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Armada owner commits to team's future, but where they play is up in the air

<p><span style="font-family: Lato, sans-serif; font-size: 11px;">Armada FC Public Relations | May 22, 2016</span><br style="font-family: Lato, sans-serif; font-size: 11px;" /> <span style="font-family: Lato, sans-serif; font-size: 11px;">Photo by Steve Kingsman, Freestyle Photography</span></p>

JACKSONVILLE, Fla.- The owner of Jacksonville's professional soccer team says he's committed to the team continuing to play, despite questions about whether their current league will continue to exist in 2017.

"As I continue to work regarding the Jacksonville Armada’s future, I am committed to doing what I feel is in the best interest of the team’s long-term viability,” Armada owner Mark Frisch said in a statement Wednesday.

The statement comes after an announcement by the United States Soccer Federation this week that they hope to resolve the future of the Armada's current league, the North American Soccer League, in the next several days.

While the Armada is considered one of the stronger franchises in the league from a financial standpoint, the league itself is facing a multitude of issues: Three of the 12 teams that hit the field in 2016 will not be in the NASL in 2017. Minnesota United is moving to Major League Soccer while Tampa Bay and Ottawa have announced that they will be moving to the lower division United Soccer League (USL). A new team in San Francisco is scheduled to hit the field in 2017.

Other teams with financial problems include the Armada's Florida rival in Fort Lauderdale where league and Tampa Bay's owner had to make loans so the team could make payroll, and Rayo OKC whose Spanish financial backers team in Spain lost their division one status. The state of the league's defending champions, the New York Cosmos, is also in question as some reports have said the team has informed players and staff that they have ceased operations.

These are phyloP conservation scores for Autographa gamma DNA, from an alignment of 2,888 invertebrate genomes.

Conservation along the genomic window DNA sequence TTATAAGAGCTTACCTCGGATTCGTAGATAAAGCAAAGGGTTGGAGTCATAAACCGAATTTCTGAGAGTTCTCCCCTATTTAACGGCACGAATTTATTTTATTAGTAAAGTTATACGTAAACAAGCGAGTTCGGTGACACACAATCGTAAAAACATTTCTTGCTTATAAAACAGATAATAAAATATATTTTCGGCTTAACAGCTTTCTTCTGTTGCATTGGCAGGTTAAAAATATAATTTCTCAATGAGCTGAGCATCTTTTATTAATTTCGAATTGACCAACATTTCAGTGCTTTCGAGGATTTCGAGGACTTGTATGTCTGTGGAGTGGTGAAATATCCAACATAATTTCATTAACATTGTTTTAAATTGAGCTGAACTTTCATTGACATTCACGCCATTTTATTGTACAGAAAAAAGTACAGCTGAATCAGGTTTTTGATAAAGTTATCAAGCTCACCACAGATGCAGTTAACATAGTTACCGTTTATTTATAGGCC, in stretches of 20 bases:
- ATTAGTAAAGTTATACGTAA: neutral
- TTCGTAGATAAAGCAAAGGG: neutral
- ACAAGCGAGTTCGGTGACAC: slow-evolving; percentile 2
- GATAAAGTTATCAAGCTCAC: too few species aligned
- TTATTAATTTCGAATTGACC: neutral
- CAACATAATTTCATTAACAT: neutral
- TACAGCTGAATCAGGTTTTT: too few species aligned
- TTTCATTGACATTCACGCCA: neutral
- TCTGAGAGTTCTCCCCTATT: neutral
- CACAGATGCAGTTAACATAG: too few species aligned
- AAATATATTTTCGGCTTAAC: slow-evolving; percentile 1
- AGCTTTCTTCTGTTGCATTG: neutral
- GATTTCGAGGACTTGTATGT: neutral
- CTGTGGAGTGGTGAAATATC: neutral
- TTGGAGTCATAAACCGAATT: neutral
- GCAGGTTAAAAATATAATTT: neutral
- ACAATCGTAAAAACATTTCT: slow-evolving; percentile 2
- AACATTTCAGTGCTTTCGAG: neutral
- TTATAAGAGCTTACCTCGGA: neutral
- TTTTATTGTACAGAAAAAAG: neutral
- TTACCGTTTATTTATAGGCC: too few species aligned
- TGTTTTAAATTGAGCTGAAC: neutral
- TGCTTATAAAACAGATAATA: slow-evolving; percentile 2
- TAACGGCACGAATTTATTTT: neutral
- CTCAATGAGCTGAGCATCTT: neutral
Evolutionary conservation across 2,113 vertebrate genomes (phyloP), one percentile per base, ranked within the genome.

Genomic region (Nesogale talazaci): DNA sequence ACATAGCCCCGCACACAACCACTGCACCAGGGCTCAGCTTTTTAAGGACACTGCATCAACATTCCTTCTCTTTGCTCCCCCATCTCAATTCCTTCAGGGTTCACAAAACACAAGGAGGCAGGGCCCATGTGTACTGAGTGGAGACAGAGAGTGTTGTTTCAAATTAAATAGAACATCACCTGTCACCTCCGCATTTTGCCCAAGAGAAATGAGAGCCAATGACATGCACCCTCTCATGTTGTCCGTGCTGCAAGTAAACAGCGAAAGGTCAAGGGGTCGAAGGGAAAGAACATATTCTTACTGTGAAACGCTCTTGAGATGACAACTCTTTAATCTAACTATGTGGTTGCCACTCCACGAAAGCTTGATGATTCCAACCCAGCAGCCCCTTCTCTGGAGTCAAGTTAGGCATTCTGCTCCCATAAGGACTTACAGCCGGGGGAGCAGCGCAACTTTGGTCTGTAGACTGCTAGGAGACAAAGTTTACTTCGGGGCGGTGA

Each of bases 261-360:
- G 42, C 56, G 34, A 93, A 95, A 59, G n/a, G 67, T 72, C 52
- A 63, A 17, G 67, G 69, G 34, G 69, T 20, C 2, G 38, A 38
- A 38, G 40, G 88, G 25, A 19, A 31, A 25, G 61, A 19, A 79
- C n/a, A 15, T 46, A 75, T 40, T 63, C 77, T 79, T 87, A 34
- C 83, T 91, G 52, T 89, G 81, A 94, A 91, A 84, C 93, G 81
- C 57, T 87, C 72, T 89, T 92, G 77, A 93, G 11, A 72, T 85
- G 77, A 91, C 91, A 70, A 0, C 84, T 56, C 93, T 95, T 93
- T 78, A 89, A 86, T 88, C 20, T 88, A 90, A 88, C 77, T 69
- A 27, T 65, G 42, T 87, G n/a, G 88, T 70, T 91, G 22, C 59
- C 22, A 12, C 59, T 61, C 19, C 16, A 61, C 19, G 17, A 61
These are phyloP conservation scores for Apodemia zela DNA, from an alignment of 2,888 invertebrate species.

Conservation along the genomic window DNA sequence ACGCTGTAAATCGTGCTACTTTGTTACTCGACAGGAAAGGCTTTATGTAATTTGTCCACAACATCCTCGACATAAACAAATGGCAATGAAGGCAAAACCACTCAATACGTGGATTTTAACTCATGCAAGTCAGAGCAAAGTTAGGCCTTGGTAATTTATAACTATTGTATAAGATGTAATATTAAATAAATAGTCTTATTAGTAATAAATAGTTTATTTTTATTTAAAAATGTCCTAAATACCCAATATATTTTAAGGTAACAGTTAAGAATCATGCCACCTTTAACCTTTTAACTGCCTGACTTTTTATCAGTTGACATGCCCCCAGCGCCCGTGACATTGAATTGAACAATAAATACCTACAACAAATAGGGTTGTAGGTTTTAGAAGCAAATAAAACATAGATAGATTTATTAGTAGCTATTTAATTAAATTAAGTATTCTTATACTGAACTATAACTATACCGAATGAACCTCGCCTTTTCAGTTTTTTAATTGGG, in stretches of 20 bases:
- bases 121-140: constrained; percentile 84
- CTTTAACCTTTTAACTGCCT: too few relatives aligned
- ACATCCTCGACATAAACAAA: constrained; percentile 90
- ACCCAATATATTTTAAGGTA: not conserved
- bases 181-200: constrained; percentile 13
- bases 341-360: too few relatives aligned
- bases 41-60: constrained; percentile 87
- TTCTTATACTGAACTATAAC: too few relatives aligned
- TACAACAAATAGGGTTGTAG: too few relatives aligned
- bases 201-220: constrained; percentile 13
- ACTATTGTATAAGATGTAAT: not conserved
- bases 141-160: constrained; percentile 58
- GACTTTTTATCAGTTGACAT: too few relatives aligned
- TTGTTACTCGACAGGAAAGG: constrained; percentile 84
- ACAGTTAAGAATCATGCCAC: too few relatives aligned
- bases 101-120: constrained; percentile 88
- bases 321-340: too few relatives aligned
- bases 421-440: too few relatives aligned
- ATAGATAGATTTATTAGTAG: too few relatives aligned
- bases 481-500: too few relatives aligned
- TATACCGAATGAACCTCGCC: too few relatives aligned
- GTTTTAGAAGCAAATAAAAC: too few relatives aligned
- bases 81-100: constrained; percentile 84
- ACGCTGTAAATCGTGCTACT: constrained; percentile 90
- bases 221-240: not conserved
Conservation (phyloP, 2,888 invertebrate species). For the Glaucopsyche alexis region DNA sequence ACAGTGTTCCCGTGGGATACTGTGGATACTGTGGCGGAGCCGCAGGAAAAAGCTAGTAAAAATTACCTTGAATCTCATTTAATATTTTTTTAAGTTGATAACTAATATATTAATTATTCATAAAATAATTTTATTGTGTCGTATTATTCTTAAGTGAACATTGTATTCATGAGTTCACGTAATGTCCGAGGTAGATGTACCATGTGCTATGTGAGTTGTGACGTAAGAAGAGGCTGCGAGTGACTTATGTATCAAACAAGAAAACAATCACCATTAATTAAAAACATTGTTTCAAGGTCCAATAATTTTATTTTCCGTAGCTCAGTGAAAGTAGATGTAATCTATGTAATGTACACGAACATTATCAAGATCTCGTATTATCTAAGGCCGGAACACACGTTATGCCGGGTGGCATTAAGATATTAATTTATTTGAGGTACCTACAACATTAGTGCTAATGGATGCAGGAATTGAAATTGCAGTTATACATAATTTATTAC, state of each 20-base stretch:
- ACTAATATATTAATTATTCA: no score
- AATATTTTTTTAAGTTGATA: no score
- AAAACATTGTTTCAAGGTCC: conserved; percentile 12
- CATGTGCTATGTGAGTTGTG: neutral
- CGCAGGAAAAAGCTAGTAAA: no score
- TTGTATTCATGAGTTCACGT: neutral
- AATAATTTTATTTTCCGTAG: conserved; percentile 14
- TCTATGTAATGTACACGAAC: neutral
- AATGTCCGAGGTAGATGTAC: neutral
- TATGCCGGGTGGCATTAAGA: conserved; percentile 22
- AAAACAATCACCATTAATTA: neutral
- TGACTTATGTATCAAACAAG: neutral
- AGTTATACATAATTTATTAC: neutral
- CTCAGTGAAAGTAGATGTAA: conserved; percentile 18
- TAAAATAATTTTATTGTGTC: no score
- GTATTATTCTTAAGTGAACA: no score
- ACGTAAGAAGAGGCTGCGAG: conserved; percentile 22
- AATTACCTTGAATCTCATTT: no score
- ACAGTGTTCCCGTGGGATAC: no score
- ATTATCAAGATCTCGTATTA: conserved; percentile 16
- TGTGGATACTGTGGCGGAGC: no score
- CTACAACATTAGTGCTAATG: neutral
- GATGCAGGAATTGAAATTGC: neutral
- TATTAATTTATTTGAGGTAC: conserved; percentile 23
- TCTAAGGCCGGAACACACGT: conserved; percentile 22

REPORT: NASL's New York Cosmos cease operations, terminate all player contracts

The league's other challenge is its status as the United States only Division Two pro league (similar to AAA-baseball). The previously mentioned USL has applied to be moved up from Division Three to Division Two. That decision rests in the hands of the United States Soccer Federation, the governing body of soccer in the United States. The loss of three or more teams could mean the NASL no longer meets the requirements for a "Division Two" league.

Armada owner, Mark Frisch, was named chairman of the NASL's Board of Governors in September 2015. He then expressed optimism about the league's future, but neither he nor the team had made any public comments about the league's financial issues until now.

“It is my intention to keep the sport of professional soccer alive in Jacksonville and I am working with my leadership team at the Armada to develop a strategy that does just that. Jacksonville’s soccer fans have proven that it is a viable market – and we are working hard to make sure our vision for the future comes to fruition.” Frisch said.

Social media reports suggest that the Armada are one of several NASL sides considering a move to the USL.